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I'm facing the problem of merging a subset of revisions from one topic-branch to another. Since I am using git-svn, I was curious to see if it is possible to use cherry-picking for this. Using Subversion, I would do:

svn merge -c A
svn merge -c B
svn merge -c C
svn commit ...

what will happen if I try to do this?

git checkout branch1
git cherry-pick A
git cherry-pick B
git cherry-pick C
git svn dcommit

If I read the git svn man-page, the answers is "don't do that", but I get the impression when googling around that git svn does a much better job now with these kinds of issues.

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3 Answers 3

up vote 6 down vote accepted

When you do git svn dcommit, it will sequentially run an svn commit for each git commit between your svn tracking branch and whatever HEAD is in git. In your example, that's three commits – one each for A, B, and C – since git cherry-pick commits the changes right away. Granted, you could use git rebase -i to squash those commits together into a single revision before you run git svn dcommit to push them to svn.

Running git-svn completely ignores all svn:mergeinfo properties. From the git-svn man page:

We ignore all SVN properties except svn:executable. Any unhandled properties are logged to $GIT_DIR/svn/<refname>/unhandled.log

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I use TortoiseSVN, so I'm not sure how you'd do it on the command line, but I would recommend doing what in Tortoise is referred to as Recording the Merge, where you update the mergeinfo, but don't make any actual changes in the commit. This would theoretically prevent further issues if other people do merges within the SVN context, since those revisions have already been "merged" and might cause a false conflict. –  Matt D Dec 12 '12 at 14:37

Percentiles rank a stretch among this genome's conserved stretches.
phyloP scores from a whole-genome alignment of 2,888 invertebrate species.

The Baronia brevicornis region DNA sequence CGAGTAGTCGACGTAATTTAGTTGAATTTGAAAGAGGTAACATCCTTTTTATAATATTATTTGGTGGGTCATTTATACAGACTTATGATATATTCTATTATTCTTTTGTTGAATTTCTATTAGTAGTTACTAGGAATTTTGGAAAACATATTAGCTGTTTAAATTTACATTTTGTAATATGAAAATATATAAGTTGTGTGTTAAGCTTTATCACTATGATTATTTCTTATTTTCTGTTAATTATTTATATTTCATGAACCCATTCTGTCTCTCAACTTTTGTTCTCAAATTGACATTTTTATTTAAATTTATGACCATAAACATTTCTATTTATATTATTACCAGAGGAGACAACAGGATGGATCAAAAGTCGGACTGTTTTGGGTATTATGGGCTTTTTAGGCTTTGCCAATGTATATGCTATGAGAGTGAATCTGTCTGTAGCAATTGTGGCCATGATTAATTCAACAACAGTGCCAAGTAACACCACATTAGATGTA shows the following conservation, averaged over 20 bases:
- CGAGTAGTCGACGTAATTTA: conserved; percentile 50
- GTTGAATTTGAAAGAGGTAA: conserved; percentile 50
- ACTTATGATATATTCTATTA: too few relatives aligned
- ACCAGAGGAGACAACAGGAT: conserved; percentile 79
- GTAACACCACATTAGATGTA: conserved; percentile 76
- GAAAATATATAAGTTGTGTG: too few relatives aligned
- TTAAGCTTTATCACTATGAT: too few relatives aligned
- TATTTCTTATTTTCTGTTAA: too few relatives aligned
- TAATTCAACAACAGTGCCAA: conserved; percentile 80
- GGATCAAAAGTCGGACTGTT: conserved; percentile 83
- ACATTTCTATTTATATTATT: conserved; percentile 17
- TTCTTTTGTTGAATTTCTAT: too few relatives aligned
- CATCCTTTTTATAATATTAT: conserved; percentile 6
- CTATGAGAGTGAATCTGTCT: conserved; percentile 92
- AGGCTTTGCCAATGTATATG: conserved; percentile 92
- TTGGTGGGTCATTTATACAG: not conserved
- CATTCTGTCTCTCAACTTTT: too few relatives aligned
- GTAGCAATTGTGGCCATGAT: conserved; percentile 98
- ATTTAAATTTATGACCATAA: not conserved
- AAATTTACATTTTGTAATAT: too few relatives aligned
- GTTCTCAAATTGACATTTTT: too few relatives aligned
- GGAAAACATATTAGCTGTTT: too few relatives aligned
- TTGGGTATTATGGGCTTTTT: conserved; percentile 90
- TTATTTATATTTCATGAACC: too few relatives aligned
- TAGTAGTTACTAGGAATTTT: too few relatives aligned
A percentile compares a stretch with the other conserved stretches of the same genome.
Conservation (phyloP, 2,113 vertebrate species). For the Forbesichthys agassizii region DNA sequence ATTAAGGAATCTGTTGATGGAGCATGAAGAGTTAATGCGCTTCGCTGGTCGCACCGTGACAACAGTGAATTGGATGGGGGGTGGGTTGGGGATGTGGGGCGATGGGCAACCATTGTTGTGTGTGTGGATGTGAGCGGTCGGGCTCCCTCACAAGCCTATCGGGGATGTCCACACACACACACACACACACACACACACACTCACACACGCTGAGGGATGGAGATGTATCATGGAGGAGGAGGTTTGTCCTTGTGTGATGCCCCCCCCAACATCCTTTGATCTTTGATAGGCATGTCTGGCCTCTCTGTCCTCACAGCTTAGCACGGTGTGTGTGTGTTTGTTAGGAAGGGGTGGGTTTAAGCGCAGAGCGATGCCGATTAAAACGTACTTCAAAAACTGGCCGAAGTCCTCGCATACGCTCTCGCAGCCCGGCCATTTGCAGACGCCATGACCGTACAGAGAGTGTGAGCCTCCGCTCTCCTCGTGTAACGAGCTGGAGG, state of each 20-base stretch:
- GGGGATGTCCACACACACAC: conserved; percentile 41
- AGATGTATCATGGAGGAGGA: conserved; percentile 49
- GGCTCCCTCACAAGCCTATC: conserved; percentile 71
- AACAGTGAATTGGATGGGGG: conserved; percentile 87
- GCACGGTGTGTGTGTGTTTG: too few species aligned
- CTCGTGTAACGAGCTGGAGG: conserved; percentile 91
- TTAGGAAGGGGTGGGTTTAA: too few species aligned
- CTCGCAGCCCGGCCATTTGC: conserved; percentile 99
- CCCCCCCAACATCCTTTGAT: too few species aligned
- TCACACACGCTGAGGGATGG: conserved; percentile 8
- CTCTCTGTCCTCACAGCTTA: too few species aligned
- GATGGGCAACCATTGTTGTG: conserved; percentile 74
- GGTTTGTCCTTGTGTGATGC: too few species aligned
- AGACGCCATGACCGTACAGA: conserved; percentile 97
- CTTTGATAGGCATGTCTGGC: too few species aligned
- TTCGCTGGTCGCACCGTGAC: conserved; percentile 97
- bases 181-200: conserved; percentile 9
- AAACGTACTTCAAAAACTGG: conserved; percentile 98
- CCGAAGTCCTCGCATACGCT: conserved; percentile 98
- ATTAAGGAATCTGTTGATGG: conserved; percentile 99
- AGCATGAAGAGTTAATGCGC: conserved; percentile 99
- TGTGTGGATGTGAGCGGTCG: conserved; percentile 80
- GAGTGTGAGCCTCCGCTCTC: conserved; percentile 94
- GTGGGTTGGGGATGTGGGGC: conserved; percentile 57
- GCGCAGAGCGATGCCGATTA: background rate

git-svn had a serious problem related to cherry-picked commits:

Suppose you have commit a1b2c3f9 which is already dcommitted into svn repository:

  $ git show a1b2c3f9
  commit a1b2c3f9...
  Author: Happy Dev <happyd@43fe5c0-...>
  Date:   Mon Nov 14 13:01:38 2011 +0000

  Commit message

  git-svn-id: https://host/svn/branches/some-branch@1000 43fe5c0-...

See this git-svn-id line? This is how git-svn understands where your commit lies in Subversion repository.

Now you want to cherry-pick this commit to master branch you're currently on:

  $ git cherry-pick a1b2c3f9

If there were no merge conflicts, git creates a new commit, say, 9f3c2b1a and here what we have:

  $ git show 9f3c2b1a
  commit 9f3c2b1a...
  Author: Happy Dev <happyd@43fe5c0-...>
  Date:   Mon Nov 14 13:01:39 2011 +0000

  Commit message

  git-svn-id: https://host/svn/branches/some-branch@1000 43fe5c0-...

So, Git created a commit with exactly the same message. This caused serious problems. Former versions of git-svn sent such commit into wrong branch — ^/branches/some-branch instead of ^/trunk/.

This problem is already fixed in the latest versions of Git. But there is another one which is still present: